Israel and the ICC: Is the battle over int’l law lost?

Was International Criminal Court Prosecutor Fatou Bensouda’s decision to investigate Israelis for war crimes a sign that Jerusalem has lost the battle once and for all?

Palestinian Authority Foreign Minister Riad al-Malki (C) leaves the ICC at the Hague, August 5, 2014 (photo credit: REUTERS)
Palestinian Authority Foreign Minister Riad al-Malki (C) leaves the ICC at the Hague, August 5, 2014
(photo credit: REUTERS)
Since around 9/11 and the Second Intifada, Israel has been fighting, along with some western allies like the US, for the soul of international law.
Was International Criminal Court Prosecutor Fatou Bensouda’s decision to investigate Israelis for war crimes a sign that Jerusalem has lost the battle once and for all, and if so, how did it come to this?
On: a) whether Palestine is a state; b) whether settlements are illegal and whether they are a war crime and c) how the Oslo Accords and UN Resolutions about resolving borders issues between the parties, Bensouda went against the Israeli and current US opinion every time.
As many Israelis see the question: What led a democratic state like Israel who is up against terrorists like Hamas to facing a full war crimes investigation from the ICC?
The answer starts with the principle of self-determination and the rising up of the Third World nations in the 1970s against many of the major powers that created the United Nations and the post-World War II order.
Over and over again in her legal brief explaining her readiness to view Palestine as a state and to view the settlements enterprise as a war crime, Bensouda refers back to self-determination and to the number of states supporting the Palestinians’ view of the settlements.
Bensouda’s brief is honest enough to recognize that according to many international law principles of statehood, such as the Montevideo principles, it is difficult to call Palestine a state.
If there is not Palestine then there is no case and there certainly is no war crimes regarding the settlements.
The ICC Prosecution overrides all of the counter-views which would say Palestine does not have the characteristics of a state, by citing Palestinian self-determination as “jus cogens,” a universal principle of international law which trumps all others.
This, despite the fact, that until the 1970s, self-determination was only one of many competing principles for deciding such issues.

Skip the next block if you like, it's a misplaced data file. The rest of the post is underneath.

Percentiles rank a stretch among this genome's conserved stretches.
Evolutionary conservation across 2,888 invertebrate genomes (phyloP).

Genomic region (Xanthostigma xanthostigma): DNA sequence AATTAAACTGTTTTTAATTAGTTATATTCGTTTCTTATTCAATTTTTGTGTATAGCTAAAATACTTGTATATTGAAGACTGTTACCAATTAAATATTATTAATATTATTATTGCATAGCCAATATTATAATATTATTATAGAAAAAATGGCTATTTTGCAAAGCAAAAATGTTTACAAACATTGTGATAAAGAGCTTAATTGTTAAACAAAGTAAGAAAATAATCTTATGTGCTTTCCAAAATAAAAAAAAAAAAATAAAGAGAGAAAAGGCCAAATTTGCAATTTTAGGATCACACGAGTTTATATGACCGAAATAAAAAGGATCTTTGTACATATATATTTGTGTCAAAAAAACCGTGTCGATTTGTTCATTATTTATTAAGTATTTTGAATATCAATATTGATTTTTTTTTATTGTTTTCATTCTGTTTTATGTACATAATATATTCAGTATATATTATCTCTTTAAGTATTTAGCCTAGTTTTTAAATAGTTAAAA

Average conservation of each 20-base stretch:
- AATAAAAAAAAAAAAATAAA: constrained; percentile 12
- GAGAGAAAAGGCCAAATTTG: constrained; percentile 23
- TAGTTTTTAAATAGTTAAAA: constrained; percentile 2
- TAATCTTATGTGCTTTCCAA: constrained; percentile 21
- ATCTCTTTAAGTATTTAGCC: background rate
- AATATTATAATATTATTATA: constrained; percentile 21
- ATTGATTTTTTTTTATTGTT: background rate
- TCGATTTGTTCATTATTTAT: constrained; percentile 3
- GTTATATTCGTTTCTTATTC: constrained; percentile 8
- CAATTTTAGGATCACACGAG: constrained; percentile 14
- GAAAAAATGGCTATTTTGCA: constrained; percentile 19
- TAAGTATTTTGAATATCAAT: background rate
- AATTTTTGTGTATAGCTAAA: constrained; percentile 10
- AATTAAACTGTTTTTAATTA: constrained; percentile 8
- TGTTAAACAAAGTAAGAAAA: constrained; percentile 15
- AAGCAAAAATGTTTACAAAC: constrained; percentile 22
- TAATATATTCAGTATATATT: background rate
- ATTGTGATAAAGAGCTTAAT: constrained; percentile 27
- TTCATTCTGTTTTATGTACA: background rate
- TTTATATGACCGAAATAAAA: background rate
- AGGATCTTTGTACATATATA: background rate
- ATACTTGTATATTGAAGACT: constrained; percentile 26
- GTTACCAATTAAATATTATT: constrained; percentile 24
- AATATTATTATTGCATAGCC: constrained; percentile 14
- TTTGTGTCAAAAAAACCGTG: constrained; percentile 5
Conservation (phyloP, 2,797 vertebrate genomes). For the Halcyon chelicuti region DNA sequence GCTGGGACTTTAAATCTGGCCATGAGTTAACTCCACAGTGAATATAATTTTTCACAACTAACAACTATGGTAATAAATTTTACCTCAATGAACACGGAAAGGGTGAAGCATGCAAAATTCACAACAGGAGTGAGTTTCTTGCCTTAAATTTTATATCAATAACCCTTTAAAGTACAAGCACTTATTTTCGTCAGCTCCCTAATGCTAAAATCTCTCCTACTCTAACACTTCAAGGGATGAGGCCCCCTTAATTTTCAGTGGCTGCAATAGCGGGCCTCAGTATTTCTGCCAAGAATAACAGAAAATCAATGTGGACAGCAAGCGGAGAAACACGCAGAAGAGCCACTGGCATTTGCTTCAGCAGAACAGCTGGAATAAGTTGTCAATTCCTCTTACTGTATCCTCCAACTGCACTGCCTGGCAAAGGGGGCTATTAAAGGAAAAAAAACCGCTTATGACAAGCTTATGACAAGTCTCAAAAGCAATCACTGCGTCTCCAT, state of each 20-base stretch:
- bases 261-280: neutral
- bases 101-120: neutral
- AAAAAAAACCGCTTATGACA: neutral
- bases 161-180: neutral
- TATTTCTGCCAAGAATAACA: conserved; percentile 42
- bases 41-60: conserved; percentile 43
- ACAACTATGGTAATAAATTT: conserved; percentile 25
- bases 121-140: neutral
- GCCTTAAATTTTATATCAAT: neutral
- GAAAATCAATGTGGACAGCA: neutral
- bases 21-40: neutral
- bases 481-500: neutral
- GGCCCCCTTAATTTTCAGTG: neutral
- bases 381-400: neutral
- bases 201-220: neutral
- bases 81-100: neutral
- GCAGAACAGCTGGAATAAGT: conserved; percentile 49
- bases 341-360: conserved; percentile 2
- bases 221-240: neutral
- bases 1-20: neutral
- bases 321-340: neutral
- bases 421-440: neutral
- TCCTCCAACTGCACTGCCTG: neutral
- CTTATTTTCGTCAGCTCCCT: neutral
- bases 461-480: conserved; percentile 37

She cites over and over again that close to 140 states agree there is a state of Palestine and view the settlements as illegal.
For Bensouda, it makes no difference that Palestine is not a full member state of the UN and the supreme body of international law, the UN Security Council, has not recognized it.
Rather, the fact the less-authoritative UN General Assembly gave Palestine a status as a non-member is viewed as a sufficient “formula” for Palestine to have joined a wide range of international bodies, including the Rome Statute.
The same applies to Bensouda moving in the direction that the settlements are unequivocally a war crime.
It is one thing to say that the settlements may violate international law or suffer from legitimacy issues regarding not changing facts on the ground until Israel and the Palestinians reach an agreement on borders.
But not every violation of international law is a war crime. If another country has an aircraft briefly fly through your air space, it’s a minor violation of sovereignty and not a war crime.
Never in the history of international law have there been war crimes trials for building homes. Rather, war crimes have referred to genocide and mass killing.
Bensouda seems to disregard this record entirely without much notice she is making a radical move.
In a similar vein, while she quotes extensively in the main body of her brief from a 2016 speech by then-US secretary of state John Kerry criticizing Israel’s settlements as problematic, the ICC Prosecution brief practically pretends the current US government does not exist.